many faces surrounded by floating COVID-19 particles

The Blurred Lines of COVID-19 & Stigma

I feel like a hypocrite. I feel afraid. I feel like an imposter.

I wear my mask when making essential runs. I wash my hands. I keep six feet between me and folks the best I can. I order from local stores for household items if needed. I know that none of these things keep me wholly exempt from exposure to coronavirus. I appreciate others that take the measures within their ability to stay healthy and safe.

I appreciate everyone doing their part

I know masks can be a barrier to feeling safe: one, because of lack of access to them and two, because some people cannot wear something over their faces without feeling like they are suffocating. My mother and sister are those individuals. I appreciate everyone doing their part the best that they can.

Gaining perspective during the COVID-19 pandemic

I daydream of the days when I’d attend conferences and hug my fellow advocates. I’d attend church and hug family and friends. I attended my husband’s funeral in December and was embraced and literally held up from fainting.

I traveled heavily for work last year and, while small spaces like planes always gave me pause when it came to cleanliness, I never feared for my health while in an airport.

Gratitude for people who help keep society functioning

I appreciate all the people working tirelessly to ensure the safety of the millions of people that have to get to the store, that have to pick up medications, get their vehicles serviced, order food, manage funeral arrangements, or report on all that is happening in the midst of all that has happened.

Navigating social situations during COVID

It is in the navigation of these scenarios and events that I find myself feeling like a hypocrite.

I have been living with HIV since 2003. I have been advocating for anti-discrimination practices and policies that police people based on their status. I have protested, marched, spoke out, and campaigned for reproductive justice rights, treatment access, and many other issues around patient advocacy.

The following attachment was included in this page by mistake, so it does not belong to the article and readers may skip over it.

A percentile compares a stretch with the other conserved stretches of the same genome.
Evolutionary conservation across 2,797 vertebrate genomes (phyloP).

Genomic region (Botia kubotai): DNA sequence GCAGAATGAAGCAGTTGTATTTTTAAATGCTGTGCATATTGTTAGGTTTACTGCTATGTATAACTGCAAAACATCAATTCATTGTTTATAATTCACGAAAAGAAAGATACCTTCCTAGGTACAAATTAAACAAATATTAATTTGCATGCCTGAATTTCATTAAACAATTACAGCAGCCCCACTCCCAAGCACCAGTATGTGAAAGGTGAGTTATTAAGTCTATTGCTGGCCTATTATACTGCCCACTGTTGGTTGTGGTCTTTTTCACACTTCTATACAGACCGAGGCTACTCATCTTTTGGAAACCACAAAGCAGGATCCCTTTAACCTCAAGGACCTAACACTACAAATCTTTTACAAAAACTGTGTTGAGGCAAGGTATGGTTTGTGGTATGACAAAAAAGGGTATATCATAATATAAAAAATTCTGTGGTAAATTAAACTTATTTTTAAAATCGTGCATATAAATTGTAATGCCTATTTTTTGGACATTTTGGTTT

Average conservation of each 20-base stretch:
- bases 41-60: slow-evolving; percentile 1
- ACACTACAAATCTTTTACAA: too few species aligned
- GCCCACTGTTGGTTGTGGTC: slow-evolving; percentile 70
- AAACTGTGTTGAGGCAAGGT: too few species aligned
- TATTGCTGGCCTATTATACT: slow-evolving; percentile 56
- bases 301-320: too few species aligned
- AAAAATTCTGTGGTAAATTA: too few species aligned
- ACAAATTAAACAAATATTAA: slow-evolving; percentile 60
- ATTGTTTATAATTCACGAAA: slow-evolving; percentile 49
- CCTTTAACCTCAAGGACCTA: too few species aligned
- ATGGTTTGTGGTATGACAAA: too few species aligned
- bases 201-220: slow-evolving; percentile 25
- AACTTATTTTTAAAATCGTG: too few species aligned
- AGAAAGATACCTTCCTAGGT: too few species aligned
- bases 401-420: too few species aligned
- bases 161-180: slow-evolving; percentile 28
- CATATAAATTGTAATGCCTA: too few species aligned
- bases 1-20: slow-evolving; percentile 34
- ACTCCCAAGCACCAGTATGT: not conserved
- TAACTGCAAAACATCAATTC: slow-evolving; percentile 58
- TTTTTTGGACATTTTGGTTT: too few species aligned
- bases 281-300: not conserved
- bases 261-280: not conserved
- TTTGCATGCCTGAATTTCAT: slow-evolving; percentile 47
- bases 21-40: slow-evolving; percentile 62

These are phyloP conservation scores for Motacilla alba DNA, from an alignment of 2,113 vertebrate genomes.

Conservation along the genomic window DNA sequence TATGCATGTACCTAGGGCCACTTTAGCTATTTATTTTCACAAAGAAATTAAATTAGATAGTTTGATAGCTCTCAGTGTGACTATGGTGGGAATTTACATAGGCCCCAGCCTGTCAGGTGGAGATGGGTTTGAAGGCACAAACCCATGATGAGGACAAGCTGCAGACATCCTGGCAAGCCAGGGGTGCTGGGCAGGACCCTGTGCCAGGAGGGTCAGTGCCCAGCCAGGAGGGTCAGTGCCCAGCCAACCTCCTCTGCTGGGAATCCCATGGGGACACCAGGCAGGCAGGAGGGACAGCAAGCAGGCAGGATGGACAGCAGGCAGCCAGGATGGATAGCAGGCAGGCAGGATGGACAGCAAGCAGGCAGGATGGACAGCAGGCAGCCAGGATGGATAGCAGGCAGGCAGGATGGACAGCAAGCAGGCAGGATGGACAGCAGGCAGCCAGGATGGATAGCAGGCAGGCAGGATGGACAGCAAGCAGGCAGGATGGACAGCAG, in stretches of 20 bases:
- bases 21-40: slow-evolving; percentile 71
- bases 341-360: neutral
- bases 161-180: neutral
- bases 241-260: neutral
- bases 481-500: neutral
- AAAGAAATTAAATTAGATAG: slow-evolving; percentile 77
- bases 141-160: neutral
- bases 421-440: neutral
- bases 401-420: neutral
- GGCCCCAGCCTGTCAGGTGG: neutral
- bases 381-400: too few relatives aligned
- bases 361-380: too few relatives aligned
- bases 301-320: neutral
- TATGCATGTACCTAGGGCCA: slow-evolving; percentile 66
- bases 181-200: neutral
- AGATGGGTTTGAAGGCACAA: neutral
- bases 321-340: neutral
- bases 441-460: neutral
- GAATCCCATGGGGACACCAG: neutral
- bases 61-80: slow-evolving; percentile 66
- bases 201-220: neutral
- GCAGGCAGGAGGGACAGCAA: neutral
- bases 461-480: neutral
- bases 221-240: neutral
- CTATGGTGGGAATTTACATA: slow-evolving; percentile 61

Seeing an old friend without a mask

But some weeks back, as I was leaving a store, I saw an old friend. Someone I hadn’t seen since before my husband passed. They didn’t see me. They weren’t wearing a mask.

I had to fight my natural urge to call out their name and desire to embrace them in a hug. I wanted to forgo all the precautions about public health measures in that one moment and the only thing that stopped me was my thought of, “Why don’t they have on a mask? What if they have it?”

Fearful thoughts and my human instincts

And at that moment, I felt so small, so fake, so disingenuous to all the work I’ve done and spaces I’ve taken up. I wasn’t judging, but I was allowing fearful thoughts to keep me from my humanistic instinct to just be kind. I could have still called their name and said hello, exchanged pleasantries. I didn’t want to. They didn’t have on a mask.

I wanted to tell myself, "Well maybe they can’t wear one or don’t have access to one." But, that wasn’t enough to justify the thoughts I took action with. I walked to my car, started the engine, and drove home.

How I hope to manage social interactions in the future

I have been thinking about that ever since and have landed on three intentional thoughts that I hope form my decisions moving forward should that happen again.

1. Be kind to yourself.

2. Remember that social media is a place to connect (even if you do avoid it because of political and social toxicity).

3. Carry extra masks in case you run into a friend again. Maybe they left theirs in the car and that walk back would’ve probably made them just go home. (Spoken from experience).

We are all learning day by day

This is a daily learning curve for all of us. Kindness shouldn’t be a radical concept, especially these days. I think I’ll text that friend today and see if they want to FaceTime later.

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